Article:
Starring the Plaza
Barnes & Noble
Published by: Beaufort Books
Release Date: August 21, 2017
From the day it opened, on October 1, 1907, the lavish nineteen-story French Renaissance building on the southeast corner of Fifth Avenue and Central Park South was simple the grandest hotel in the world. Throughout its storied history, the Plaza’s glamorous interiors and exteriors have remained sought-after settlings for films, TV shows, commercials—even music videos—as well as home to the most significant social events of their day.
It’s no surprise that a lot of the films shot there have become beloved classics, from Alfred Hitchcock’s North by Northwest to everybody’d favorite tear-jerker, The Way We Were to Neil Simon’s uproarious Plaza Suite and Barefoot in the Park. In these and dozens of others, the Plaza’s own special magic was stirred into Hollywood’s heady mix and the results are timeless.
In Starring the Plaza, the hotel shines in a new light: a Klieg light, as it were. Page after page of moments captured from movies, plays, TV shows, parties, premiers, and press events form a new kind of chronicle of New York’s favorite landmark.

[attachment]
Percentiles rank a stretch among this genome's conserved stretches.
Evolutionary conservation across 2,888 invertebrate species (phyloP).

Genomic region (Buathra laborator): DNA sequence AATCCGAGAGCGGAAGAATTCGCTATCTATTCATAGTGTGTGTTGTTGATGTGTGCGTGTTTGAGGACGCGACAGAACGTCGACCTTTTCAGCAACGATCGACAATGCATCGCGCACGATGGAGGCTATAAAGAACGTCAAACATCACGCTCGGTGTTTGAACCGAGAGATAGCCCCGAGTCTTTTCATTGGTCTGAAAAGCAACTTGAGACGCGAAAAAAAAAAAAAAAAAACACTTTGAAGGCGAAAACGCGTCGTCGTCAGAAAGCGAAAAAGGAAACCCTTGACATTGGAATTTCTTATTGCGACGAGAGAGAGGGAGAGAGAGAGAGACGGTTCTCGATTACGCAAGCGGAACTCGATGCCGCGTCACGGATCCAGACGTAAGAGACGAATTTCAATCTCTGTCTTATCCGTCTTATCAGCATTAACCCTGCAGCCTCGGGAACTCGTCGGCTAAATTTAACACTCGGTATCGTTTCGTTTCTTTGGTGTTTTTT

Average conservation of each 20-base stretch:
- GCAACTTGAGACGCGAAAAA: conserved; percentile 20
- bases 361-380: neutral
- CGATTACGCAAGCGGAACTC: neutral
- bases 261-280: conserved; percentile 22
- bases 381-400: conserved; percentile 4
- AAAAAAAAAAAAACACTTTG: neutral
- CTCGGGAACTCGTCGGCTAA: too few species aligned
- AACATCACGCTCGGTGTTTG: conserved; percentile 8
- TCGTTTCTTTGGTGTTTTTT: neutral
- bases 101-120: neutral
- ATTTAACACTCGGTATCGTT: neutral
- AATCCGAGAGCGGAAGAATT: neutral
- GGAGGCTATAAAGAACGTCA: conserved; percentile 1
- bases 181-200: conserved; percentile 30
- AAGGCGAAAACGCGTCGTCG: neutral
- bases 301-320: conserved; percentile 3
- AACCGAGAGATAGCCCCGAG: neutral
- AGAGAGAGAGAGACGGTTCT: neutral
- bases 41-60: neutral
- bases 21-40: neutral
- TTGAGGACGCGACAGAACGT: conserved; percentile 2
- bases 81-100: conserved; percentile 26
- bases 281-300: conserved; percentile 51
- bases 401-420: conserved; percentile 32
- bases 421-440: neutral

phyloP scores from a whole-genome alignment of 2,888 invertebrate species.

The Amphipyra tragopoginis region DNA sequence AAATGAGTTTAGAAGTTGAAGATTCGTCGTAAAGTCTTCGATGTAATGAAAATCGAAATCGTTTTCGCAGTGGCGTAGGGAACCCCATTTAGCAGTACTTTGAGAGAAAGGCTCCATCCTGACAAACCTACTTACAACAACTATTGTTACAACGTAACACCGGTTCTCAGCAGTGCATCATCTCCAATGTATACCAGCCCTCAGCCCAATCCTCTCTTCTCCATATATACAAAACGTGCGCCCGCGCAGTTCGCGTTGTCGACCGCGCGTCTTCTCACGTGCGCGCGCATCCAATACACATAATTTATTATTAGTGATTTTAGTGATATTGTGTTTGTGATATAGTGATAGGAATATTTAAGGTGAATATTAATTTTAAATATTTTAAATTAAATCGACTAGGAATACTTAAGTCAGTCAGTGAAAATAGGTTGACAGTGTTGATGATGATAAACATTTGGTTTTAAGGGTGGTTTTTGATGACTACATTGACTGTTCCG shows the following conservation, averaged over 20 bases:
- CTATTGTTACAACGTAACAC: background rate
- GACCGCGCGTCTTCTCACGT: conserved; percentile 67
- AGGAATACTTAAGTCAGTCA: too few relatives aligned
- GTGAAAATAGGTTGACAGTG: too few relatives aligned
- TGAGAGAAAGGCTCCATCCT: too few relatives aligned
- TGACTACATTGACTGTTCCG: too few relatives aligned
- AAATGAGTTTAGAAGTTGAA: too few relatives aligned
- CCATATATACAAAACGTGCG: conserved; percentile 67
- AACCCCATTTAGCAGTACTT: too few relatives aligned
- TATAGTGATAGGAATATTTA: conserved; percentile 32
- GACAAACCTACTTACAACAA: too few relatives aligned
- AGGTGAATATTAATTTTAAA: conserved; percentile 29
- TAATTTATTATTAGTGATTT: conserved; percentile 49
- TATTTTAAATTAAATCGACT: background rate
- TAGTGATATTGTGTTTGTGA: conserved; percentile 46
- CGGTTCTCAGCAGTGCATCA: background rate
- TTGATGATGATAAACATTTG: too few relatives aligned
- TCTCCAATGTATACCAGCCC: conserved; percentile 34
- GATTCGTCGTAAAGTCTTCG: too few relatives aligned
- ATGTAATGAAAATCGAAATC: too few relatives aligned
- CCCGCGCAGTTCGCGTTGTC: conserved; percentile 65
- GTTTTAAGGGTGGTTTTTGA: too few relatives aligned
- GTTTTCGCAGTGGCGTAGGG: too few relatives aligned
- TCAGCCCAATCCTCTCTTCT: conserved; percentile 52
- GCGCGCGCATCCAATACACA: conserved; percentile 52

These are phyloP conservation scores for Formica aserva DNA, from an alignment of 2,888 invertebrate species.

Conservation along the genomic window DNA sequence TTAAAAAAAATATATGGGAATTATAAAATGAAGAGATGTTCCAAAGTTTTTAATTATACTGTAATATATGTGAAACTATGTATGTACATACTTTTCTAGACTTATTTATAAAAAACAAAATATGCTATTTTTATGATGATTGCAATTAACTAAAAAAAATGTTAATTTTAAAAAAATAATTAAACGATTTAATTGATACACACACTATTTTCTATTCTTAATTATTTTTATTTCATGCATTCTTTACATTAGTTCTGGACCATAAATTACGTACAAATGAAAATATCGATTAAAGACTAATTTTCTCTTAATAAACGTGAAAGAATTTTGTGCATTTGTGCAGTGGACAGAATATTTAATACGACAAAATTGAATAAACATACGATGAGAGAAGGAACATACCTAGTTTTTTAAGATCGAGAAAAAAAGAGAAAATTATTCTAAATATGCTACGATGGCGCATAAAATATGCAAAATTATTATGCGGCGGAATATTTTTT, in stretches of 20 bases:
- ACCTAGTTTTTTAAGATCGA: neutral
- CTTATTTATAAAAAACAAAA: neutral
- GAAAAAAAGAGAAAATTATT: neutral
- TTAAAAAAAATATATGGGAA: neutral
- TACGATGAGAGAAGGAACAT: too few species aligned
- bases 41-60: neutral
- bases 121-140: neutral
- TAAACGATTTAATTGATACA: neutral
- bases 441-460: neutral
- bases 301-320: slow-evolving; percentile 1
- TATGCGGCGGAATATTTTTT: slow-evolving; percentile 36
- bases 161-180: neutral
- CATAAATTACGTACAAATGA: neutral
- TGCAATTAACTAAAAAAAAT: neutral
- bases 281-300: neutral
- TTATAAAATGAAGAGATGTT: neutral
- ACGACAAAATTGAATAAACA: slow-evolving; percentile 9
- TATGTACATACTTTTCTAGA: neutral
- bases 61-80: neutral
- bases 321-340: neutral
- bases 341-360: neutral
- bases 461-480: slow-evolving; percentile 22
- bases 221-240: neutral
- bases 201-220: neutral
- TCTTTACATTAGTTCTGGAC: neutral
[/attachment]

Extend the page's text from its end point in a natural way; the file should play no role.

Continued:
"Patty Farmer captures the essence of this golden period through her colorful profiles and interviews…and makes me want to step into a time capsule more than ever."
—LEONARD MALTIN, Film Historian
“Patty Farmer’s evocative volume movingly captures the essence of a beloved and grand institution. What a fun book.”
—Michael Feinstein, Renown American Songbook singer and pianist
“As much as the Statue of Liberty, the Met, and Yankee Stadium, The Plaza is a New York icon. Its appearance on screen is shorthand for New York itself… The Plaza is New York’s Grande Dame—and she’s a hell of a good actress, too.”
From North by Northwest, with Cary Grant playing Roger Thornhill. Roger Thornhill: ‘Now you listen to me, I’m an advertising man, not a red herring. I’ve got a job, a secretary, a mother, two ex-wives, and several bartenders that depend on me, and I don’t intend to disappoint them all by getting myself ‘slightly’ killed.’